1. Thorough Assessment: The treatment of depression relies primarily on an accurate assessment of the symptoms and a case formulation of the exact elements. During the first online interview, John or Sylvia will ask questions about your mood, times when mood improves, or the opposite, suicidal ideation, avoidance of situations or people, behaviours which make you feel safe or inside your safety zone, motivation for change, previous treatments for the problem as well as your expectations and goals of therapy.
2. Behavioural Activation (BA) is used to increase positive reinforcement and reduce avoidance by making the person become more active and functional. This component may or may not be present in your treatment. Sometimes a more cognitive approach is recommended. At other times, a behavioural approach, such as Behavioural Activation is preferred. On occasion, the combination of both will achieve the best outcome. Following the assessment, your CBT therapist will be able to tell you whether you may benefit from one of these components. Both Cognitive and Behavioural interventions are equally effective for depression.
Behavioural Activation incorporates different elements. For example, we ask clients to monitor all the activities they perform during the day. Ideally, clients should schedule and plan in advance, hour by hour, all the activities they could perform in order to maximise their level of achievement and satisfaction with the task. If this is not possible, or clients fail to do what they schedule, they can just record what they do every day, hour by hour, by taking note of the activity and the associated levels of satisfaction and achievement.
Another component of Behavioural Activation involves "Graded Task Assignments". Activities which need to be improved in frequency can be broken down into more manageable steps until the person succeeds in achieving that goal.
3. Examining the validity of thoughts and beliefs (Socratic Questioning):
As the CBT treatment continues, one essential component is examining your beliefs from many different perspectives until you are able to gain insight into the situation that may be more realistic and less dysfunctional. Sylvia or John will help gather evidence in favour of or against your beliefs by looking at the logic of your thoughts or assumptions. This process involving the modification of your beliefs is normally referred to as Socratic Questioning.
4. Assertiveness Training and Social Skills Training.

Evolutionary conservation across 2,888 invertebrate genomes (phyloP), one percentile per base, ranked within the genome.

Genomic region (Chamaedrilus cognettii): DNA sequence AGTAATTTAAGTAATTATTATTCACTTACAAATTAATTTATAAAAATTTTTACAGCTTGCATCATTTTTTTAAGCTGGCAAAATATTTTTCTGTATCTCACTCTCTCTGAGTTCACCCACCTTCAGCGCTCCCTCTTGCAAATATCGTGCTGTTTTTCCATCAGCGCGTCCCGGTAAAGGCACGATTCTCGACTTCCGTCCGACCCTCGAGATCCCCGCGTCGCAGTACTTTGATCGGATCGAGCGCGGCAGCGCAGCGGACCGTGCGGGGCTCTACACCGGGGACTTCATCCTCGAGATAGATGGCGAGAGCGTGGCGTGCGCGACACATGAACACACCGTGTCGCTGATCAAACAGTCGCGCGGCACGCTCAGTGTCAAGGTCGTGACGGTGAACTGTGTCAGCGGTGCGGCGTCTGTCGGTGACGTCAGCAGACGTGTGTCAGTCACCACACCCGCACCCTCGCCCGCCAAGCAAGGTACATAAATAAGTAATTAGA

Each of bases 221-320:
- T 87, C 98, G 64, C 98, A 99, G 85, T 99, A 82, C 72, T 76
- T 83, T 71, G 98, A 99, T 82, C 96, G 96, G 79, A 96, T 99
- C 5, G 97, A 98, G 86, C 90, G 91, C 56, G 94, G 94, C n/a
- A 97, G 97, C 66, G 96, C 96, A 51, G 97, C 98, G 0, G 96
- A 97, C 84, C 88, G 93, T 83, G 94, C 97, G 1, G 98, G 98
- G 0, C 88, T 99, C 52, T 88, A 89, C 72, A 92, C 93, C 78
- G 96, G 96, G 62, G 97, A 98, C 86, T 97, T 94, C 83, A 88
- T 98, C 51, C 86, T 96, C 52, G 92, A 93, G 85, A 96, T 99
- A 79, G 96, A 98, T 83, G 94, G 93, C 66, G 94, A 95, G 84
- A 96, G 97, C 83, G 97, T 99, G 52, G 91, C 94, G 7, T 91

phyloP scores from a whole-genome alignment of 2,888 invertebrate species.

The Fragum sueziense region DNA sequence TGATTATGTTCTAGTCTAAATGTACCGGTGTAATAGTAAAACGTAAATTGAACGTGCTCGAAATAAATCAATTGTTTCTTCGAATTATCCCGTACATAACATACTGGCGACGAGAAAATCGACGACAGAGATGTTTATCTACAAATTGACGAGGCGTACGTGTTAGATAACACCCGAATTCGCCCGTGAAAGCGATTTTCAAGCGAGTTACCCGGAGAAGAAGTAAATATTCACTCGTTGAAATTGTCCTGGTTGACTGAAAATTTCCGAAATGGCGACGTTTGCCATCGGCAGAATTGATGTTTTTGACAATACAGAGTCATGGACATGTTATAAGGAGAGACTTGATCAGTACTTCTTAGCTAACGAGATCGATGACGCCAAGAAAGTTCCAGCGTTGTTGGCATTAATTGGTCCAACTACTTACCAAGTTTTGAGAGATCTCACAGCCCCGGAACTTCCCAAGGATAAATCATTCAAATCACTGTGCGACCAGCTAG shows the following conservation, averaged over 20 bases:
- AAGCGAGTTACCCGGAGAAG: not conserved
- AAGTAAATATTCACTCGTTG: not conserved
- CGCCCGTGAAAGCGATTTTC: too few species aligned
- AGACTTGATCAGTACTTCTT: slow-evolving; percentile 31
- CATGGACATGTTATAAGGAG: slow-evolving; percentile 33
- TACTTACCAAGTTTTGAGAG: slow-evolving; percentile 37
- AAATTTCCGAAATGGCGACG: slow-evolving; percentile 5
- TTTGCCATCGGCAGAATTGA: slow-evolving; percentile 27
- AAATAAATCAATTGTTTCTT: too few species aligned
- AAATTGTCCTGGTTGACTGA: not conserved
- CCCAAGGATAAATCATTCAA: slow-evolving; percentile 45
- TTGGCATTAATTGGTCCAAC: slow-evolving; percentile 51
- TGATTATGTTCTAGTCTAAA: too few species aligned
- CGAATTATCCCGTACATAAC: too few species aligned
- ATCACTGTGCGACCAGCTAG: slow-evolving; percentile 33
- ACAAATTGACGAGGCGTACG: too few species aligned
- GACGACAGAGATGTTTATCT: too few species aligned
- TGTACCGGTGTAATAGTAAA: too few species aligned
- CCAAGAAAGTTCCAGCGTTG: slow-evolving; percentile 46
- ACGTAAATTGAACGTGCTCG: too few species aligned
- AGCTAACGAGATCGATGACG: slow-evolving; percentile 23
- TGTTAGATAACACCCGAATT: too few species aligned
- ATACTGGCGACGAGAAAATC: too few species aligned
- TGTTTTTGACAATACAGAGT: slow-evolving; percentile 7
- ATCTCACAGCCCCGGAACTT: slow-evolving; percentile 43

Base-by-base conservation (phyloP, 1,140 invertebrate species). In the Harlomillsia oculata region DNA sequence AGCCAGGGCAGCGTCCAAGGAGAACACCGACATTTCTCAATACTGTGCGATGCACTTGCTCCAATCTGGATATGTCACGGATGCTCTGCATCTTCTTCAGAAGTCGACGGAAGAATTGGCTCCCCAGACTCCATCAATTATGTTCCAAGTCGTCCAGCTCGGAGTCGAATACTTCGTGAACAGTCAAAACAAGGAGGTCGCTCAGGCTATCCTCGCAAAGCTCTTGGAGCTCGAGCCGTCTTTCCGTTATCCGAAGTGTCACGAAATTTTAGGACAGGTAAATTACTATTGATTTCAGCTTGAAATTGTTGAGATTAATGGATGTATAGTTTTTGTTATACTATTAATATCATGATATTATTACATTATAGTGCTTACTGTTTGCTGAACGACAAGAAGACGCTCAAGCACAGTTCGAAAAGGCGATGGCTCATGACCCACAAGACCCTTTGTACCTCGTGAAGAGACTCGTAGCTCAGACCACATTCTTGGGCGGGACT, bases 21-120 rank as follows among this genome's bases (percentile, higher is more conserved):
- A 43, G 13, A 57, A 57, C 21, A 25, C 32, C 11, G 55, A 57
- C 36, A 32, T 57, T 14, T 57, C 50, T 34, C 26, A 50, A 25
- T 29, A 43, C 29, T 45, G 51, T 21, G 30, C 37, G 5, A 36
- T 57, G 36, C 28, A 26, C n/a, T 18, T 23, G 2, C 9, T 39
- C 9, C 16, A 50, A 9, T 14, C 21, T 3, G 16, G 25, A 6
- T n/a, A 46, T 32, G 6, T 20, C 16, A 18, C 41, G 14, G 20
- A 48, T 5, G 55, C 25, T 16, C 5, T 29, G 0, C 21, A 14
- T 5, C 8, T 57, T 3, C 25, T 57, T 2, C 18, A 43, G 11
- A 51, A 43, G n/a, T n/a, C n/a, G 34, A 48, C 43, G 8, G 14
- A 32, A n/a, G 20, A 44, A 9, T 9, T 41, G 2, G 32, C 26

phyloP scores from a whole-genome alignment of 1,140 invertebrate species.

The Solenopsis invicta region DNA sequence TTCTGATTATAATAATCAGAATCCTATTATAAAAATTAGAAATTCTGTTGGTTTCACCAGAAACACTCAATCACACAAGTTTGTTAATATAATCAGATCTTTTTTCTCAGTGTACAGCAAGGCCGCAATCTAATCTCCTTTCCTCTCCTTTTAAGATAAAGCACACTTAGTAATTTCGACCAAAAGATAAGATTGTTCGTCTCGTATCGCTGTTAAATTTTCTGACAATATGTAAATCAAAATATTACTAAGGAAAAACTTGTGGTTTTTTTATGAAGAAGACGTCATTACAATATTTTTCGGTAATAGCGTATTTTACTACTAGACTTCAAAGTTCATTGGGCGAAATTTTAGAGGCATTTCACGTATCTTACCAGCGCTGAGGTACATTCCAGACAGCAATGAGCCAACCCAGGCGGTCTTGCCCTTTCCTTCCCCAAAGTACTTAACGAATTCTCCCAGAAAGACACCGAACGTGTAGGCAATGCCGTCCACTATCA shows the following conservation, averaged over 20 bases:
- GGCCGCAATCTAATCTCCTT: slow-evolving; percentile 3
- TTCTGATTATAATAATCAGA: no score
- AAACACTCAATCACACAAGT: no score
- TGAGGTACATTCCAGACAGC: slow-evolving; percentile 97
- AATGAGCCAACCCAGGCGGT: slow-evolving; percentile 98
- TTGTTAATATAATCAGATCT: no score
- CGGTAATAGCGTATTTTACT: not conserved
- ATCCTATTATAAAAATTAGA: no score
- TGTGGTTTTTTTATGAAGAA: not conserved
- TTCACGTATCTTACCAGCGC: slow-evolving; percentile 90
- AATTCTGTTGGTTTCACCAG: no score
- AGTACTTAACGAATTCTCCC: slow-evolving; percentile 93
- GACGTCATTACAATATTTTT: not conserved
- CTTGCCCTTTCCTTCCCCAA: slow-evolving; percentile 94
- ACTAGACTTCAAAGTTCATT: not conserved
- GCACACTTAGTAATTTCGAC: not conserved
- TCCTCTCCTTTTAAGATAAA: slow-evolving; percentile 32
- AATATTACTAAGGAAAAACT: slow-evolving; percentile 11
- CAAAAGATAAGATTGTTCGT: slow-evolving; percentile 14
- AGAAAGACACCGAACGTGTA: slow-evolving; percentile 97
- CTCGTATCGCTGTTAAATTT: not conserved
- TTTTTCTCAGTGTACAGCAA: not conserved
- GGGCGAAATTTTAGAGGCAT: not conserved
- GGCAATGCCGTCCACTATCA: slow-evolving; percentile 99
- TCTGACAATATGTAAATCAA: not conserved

People suffering from depression are likely to be unassertive. When you have lost confidence in yourself, you may not be using your social skills in ways that are beneficial. In CBT, this is an important component since it helps you regain a sense of control and the ability to deal with others in a brief period of time. The result of becoming more assertive is normally a decrease in depression, an increase in confidence and a perception of self-worth.
John and Sylvia tend to include assertiveness training in their online sessions with depressed clients at some point during the therapy because, in addition to making them feel more confident or less worried in social domains, it also serves to prevent relapses. If clients do not learn how to deal with making or rejecting requests, giving or accepting criticism, respecting their own human rights, or dealing with conflictive situations, some situations they may face could activate schemas of inadequacy, defectiveness, or undesirability and get depressed again.
Moreover, being unassertive makes people more likely to hold resentment because they may have problems expressing dislike or giving/accepting criticism. Therefore, they may feel misunderstood, criticised, and/or rejected. These negative feelings may cause them to ruminate excessively and return to a depressed state. If this is your case, you will learn with online therapy how to leave behind these unhealthy emotions and patterns of thinking.
5. Anti-depressive medication
When people have severe depression, it is advisable to combine online CBT with medication. Some antidepressants will be more appropriate for specific clients than others. For example, some antidepressants contain anti-anxiety components and some do not. CBT works best in combination with antidepressants and prevents further relapses more often than CBT alone. This is true of clients with severe depression (BDI>30). Only general practitioners and psychiatrists can prescribe drugs. However, John and Sylvia can recommend a specific medication because they are well versed in psychotropic drugs.
6. Behavioural Experiments
Finally, another important intervention for depression is the use of behavioural experiments. The objective of this technique is to test dysfunctional beliefs in order to promote a more adaptive way of thinking. Sylvia or John will assess the predictions, assumptions or inferences you hold about a specific situation. Then, an experiment is carefully designed to test those predictions and gain insight about the validity of those beliefs.
Behavioural experiments can also be designed in order to make a client stop using their safety behaviours or reduce avoidance associated with pleasurable activities. Reducing or eliminating avoidance is important as this may have a positive impact on levels of depression by allowing the client to receive more positive reinforcement from the environment.